G'day Mates!! I’m Amber Robillard from Canada. As I am writing this it has been exactly one year since I boarded the plane headed for Australia. It doesn’t seem possible that everything I have done could be packed into just one year!
In the winter of 2013, my partner Barb and I started discussing the possibility of living somewhere warmer year-round. Australia was on the top of the list, but seemed very far away, however, the more we talked about it, the more appealing it became. What an adventure! Ayers Rock, the Australian outback, living by the water’s edge, surfing! Barb had always thought about living here and I had always wanted to visit. To be truthful, although I love to travel, I had never considered living long-term anywhere other than Canada.
I have always worked in and around the construction industry, having completed a Certificate of Construction Management. I wanted to further my education with a Bachelor of Construction Management (Honours) degree. The prospect of living and studying in Australia was very exciting. We began making plans. I had quite a few names on my list, but in the end I only applied to three universities, with Deakin as my first choice. It seemed to be the most progressive university, making its way up the list of various university rankings and the accelerated study opportunities were appealing. I boarded the plane in Ottawa, Canada on 27 June and landed in Melbourne on 29 June. With delays, customs, running for gates, many movies and a trip across the International Date Line, my travel time totalled 31 hours. A long way from home, although it was made easier thanks to Skype!
I only applied to three universities, with Deakin as my first choice. It seemed to be the most progressive university, making its way up the list of various university rankings and the accelerated study opportunities were appealing.
At the Geelong Waterfront Campus Library
My first trimester at Deakin was both challenging and rewarding. As a mature student returning to study, I hadn’t written a report or an essay in almost 20 years; however, professors and other students are readily available on online discussion boards. Recognising that starting in trimester 2 may introduce some unique challenges, Deakin staff and student volunteers held a tea meet-and-greet, for further support and chit-chat. After settling in, I continued my studies in trimester 3 where I chose to study one unit on-campus and two units wholly online. As it turns out, not having a full unit load right off the bat worked to my advantage. It allowed me the time to adjust to my surroundings and negotiate studying again. Trimester 1 of my second year proved that a fourth unit really tips the barrel. Deadlines become tighter and spare moments fewer. My time-off is saved mostly for school breaks and planned adventures.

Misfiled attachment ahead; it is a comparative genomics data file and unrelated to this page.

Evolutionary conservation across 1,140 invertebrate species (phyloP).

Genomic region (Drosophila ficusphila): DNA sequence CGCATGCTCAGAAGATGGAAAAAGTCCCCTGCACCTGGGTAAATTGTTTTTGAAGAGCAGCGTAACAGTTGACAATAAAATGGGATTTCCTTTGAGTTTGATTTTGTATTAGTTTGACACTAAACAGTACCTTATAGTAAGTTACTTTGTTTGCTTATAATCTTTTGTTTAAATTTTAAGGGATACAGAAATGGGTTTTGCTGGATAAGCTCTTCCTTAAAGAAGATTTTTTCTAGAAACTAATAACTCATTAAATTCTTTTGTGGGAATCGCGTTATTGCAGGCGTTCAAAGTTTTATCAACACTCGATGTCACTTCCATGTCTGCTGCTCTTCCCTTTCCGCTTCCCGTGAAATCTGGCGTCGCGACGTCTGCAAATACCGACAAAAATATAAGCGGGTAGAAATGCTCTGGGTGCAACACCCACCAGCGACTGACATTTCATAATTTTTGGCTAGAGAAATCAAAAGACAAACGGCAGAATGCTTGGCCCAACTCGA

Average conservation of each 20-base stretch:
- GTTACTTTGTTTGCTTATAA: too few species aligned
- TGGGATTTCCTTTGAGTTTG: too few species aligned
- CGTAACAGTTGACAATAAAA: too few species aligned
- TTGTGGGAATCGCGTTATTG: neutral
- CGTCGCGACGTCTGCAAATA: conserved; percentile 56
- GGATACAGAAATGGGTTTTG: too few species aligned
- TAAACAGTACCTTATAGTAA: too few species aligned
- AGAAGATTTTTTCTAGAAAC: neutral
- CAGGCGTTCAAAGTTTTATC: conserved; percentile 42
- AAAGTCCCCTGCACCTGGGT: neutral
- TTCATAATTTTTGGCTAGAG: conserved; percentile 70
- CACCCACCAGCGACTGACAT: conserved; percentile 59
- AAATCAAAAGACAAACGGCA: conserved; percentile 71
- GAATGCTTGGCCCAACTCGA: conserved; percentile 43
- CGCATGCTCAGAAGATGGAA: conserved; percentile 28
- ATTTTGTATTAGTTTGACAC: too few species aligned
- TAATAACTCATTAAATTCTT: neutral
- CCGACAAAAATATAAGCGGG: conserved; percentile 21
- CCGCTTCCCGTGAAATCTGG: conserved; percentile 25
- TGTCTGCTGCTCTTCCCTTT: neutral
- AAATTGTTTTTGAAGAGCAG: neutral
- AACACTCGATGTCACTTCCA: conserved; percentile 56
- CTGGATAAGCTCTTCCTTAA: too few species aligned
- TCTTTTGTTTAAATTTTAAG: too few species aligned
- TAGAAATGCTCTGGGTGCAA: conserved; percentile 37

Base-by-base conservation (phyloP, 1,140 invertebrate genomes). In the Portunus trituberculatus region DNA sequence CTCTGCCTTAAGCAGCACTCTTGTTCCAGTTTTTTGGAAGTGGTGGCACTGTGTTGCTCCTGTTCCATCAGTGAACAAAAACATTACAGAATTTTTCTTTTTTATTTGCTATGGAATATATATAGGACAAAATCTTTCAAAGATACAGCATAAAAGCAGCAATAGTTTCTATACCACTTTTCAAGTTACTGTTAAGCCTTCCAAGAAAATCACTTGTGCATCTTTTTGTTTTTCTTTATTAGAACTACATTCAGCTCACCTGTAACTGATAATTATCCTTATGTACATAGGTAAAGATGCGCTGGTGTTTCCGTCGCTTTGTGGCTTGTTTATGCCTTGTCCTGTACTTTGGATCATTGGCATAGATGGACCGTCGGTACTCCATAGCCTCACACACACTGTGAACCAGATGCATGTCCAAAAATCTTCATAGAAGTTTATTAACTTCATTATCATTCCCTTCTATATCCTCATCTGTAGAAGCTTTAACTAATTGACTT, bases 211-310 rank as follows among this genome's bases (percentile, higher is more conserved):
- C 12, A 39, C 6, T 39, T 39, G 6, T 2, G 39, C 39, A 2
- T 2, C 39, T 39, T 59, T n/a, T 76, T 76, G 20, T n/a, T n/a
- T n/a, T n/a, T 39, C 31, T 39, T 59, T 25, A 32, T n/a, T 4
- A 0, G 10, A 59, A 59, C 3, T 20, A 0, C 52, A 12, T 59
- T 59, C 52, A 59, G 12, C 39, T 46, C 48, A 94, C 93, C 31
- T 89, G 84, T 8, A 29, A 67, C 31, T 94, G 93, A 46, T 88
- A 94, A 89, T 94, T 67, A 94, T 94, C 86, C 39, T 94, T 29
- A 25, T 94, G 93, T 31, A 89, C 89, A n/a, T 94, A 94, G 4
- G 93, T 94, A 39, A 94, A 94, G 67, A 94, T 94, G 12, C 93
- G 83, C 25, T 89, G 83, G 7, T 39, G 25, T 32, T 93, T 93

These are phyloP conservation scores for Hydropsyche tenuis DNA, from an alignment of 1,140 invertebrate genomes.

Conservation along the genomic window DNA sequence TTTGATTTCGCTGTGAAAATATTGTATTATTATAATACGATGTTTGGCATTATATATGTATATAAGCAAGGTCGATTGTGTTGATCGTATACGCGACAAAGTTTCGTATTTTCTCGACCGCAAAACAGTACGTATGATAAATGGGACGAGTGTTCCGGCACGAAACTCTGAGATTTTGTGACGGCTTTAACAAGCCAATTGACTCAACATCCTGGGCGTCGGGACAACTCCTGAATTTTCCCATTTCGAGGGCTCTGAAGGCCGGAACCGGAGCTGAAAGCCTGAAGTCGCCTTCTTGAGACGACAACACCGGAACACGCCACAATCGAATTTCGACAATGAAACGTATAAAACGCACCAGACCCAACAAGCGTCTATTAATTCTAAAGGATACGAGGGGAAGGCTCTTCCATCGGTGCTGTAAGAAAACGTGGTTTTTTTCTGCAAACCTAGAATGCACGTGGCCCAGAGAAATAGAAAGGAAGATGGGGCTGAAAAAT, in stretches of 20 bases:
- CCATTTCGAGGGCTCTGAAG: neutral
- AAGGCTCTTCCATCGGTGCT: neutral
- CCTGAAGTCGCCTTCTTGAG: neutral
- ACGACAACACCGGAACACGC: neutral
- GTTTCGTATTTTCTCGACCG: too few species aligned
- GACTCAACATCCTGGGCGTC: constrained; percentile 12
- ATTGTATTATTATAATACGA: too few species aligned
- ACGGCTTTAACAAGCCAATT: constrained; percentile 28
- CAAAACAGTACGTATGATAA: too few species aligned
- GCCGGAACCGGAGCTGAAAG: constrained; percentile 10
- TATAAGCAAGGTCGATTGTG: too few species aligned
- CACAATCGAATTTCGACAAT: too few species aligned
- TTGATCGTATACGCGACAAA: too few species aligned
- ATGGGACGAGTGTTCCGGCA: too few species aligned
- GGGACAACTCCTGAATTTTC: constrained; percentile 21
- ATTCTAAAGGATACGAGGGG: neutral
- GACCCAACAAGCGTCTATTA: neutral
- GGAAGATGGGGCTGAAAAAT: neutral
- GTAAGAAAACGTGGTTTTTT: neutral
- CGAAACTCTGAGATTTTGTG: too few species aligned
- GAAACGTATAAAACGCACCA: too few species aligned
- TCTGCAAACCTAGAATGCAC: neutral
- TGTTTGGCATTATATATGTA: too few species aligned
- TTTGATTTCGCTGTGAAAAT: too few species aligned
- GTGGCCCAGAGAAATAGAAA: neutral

Geelong is a great city for things to do, a short trip to Melbourne and down the coast from many adventures. Eastern Park, the Botanic Gardens, the Barwon River trails, Pako (Pakington) Street and the downtown core are all places we love and frequent. We have enjoyed the Night Jar Festival on Friday nights in February and hiked along the Great Ocean Trail during our trip to Anglesea, where we saw kangaroos for the first time. We have also biked the Bellarine Rail Trail to Queenscliff, with a side trip to Point Lonsdale. We love these little surfer towns, with the blue sky, surf and sandy beaches as the backdrop. 42 degree weather for Christmas is also a good thing, as is a feast of seafood!
Hitting the road on my bike
In March we bought a little car and set out for the Twelve Apostles. My first time driving in Australia was made all the more adventurous thanks to the narrow, twisty Great Ocean Road! Over Easter we ventured to Bells Beach to take in the Rip Curl Pro tournament and caught some great photos of professional surfers Mick Fanning and Jordie Smith during their free surf. We have since watched every event online and have become avid surfer wannabes, although stand-up paddle boarding may be more our speed.
At the Twelve Apostles by the Great Ocean Road
With all this talk of travel and adventure, it seems I have had no time for uni! But thank goodness for the breaks! The breaks represent a chance to step back, have a real look at the amount of work and learning that has been packed into eleven weeks and not worry for almost a month about deadlines and presentations. Deakin also understands how important a break is and hosts events throughout the school year, offering students a ‘breather’. Most recently, Deakin’s international students were treated to a day at Simonds Stadium to meet some of the Geelong Cats (a popular Australian rules football team), tour the stadium and run through some typical footy training exercises. This was topped off with a free ticket to the Cats’ exciting winning game against the GWS Giants, where I was given a scarf to fly the colours in support.
Studying overseas for four years seems like a long time at the starting line, but I am already halfway through my second year and the bachelor’s degree at the other end is getting closer with each submitted assignment. I have enjoyed every day in Australia, and as much as I look forward to the breaks, I also look forward to heading back to class and keeping the momentum going.